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15 February 2023

The anger and hope the earthquake left behind

As the death toll in Syria and Turkey passes 36,000, survivors question whether some deaths could have been prevented.

By Lyse Doucet

There is a feeling that seems to stir within everyone when witnessing the aftermath of an earthquake. Perhaps it has something to do with the merciless erasure, the utter annihilation in minutes. We seem to hold fast to faith in our human strength and spirit. We celebrate “miracles”.

“A miracle! ” we heard people cry again and again in the wake of the seismic shock in Turkey and Syria on 6 February, which has now been deemed “the disaster of the century”. Day after day, amid scenes of devastation, astonishment and elation fizzed across social media as survivors were pulled from jagged heaps of rubble, dusty and dishevelled, but alive.

“Is the world there?” asked the 70-year-old Menekse Tabak, as she was gently lifted from beneath layers of concrete in Kahramanmaras, a city in southern Turkey. Applause and cries of Allahu Akbar (God is greatest), rippled through the onlooking crowds. On 12 February, a 13-year-old girl emerged alive in Gaziantep, as rescuers shouted with glee: “You are a miracle!” On that day, the Turkish government said 67 more people had been rescued in the past 24 hours – the impressive work of the rescue teams from Turkey and many other countries, as well as of the desperate families scraping the earth with their bare hands.

On 13 February, at around 2am – a week on from when the earthquake first struck – cries from rescuers rang out: “Silence!” We all stood, frozen on the spot, others huddled around campfires, barely breathing. Emergency teams scrambled over the ruins, under bright lights, armed with thermal cameras. “Can you hear my voice?” one hard-hatted rescuer shouted into a tangle of shattered plaster, plastic and twisted steel. “Knock two times if you do!” Only silence followed.

Survivors defy the odds; they endure days without water to drink, much air to breathe and in bitingly cold temperatures. Rescuers push themselves beyond their limits, striving without sleep against a ticking clock. In the days that followed the earthquake, with so many saved, they let themselves dream that all was not lost – they dared to believe in the power of miracles.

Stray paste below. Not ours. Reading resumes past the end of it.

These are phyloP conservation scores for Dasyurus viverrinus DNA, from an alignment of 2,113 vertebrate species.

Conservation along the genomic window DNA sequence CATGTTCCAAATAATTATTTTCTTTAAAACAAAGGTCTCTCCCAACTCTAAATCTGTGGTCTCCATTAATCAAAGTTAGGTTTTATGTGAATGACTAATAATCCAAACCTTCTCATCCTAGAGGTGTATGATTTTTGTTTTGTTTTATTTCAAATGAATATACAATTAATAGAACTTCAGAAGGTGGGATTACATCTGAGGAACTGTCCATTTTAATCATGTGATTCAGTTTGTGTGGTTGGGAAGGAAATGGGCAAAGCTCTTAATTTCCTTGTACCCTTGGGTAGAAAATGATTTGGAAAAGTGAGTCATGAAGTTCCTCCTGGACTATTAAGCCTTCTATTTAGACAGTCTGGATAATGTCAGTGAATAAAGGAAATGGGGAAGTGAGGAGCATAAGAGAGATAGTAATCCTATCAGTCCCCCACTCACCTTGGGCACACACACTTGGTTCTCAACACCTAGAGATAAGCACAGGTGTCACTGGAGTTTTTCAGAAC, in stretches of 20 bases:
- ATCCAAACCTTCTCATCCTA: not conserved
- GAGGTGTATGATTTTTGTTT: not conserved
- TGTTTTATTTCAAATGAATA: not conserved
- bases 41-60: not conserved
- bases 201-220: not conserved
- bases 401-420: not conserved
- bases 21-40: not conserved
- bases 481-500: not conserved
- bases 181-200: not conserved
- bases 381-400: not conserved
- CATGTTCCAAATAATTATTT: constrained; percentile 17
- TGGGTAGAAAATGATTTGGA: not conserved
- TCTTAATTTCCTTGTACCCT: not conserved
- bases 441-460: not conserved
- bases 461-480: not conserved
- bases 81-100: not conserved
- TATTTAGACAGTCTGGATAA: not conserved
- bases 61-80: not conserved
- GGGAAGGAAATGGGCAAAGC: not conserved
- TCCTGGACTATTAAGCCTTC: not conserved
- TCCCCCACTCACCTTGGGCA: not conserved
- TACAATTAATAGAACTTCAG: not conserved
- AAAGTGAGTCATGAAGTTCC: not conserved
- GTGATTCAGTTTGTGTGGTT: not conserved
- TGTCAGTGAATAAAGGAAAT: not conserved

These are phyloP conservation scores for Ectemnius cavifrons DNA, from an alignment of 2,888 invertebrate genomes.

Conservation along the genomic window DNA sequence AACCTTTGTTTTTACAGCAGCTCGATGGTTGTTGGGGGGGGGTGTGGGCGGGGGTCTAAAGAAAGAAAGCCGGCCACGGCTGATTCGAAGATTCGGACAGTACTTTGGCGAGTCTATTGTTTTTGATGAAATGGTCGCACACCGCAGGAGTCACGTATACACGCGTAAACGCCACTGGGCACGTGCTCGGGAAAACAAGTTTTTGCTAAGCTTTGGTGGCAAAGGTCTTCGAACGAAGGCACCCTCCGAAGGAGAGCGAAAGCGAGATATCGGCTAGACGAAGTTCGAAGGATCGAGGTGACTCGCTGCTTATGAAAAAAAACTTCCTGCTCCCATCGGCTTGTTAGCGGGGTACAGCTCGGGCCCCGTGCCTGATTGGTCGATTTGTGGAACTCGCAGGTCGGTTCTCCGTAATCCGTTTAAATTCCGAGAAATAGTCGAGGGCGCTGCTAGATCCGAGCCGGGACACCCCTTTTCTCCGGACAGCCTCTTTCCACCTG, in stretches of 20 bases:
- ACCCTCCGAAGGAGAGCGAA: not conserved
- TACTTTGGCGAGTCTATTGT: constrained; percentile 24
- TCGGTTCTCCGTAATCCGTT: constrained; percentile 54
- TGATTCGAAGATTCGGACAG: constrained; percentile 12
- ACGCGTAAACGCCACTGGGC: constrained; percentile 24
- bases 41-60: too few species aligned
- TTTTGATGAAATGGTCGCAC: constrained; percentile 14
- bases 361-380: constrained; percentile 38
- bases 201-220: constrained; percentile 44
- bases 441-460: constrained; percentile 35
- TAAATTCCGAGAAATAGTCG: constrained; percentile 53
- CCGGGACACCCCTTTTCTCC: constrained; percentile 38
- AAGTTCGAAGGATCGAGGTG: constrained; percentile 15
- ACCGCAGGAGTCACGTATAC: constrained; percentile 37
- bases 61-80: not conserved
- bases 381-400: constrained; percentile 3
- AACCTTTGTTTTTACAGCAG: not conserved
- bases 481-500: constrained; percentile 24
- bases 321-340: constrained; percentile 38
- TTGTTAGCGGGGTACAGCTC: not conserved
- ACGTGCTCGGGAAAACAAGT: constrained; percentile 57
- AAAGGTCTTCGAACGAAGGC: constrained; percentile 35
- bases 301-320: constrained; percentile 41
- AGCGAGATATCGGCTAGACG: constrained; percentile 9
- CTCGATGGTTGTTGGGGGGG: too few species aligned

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We saw it on the sixth day in Kahramanmaras, which lies between the epicentre of the first 7.8 magnitude tremor, and an aftershock hours later so powerful that it was called a second earthquake. What was once an ordinary neighbourhood of high-rise residential blocks and low-slung shops is now a vast cemetery. Countless bodies are entombed inside the wreckage. An overpowering stench of death confirmed the local residents’ worst fears. Yet those who had escaped the earthquake continued to sit quietly, waiting on garden chairs around every mound of rubble, staring from their front row seats and willing their loved ones to rise.

Someone then began to shout that her loved ones would have – should have – survived. They should have been that miracle. “My sister is still inside that rubble. Her phone was ringing,” the woman declared, clutching her own bright red mobile phone to her heart. “If this rescue effort had been good from the start, I don’t know how many people would still be alive.” The president of Turkey, Recep Tayyip Erdoğan, described the earthquake as “destiny’s plan” – a catastrophe no one could prepare for. I asked her if she agreed. She responded by railing against the politicians that she said never showed up to help – except one.

When Martin Griffiths, the United Nations’ under-secretary-general for humanitarian affairs and emergency relief coordinator, arrived in this neighbourhood, he was visibly unsettled. He said it was the worst disaster he’d ever seen in his decades of work. I asked him what his greatest fear was now, following the earthquake. I expected him to list, as other aid officials have done, the risks of disease, hunger and people freezing to death in flimsy shelters.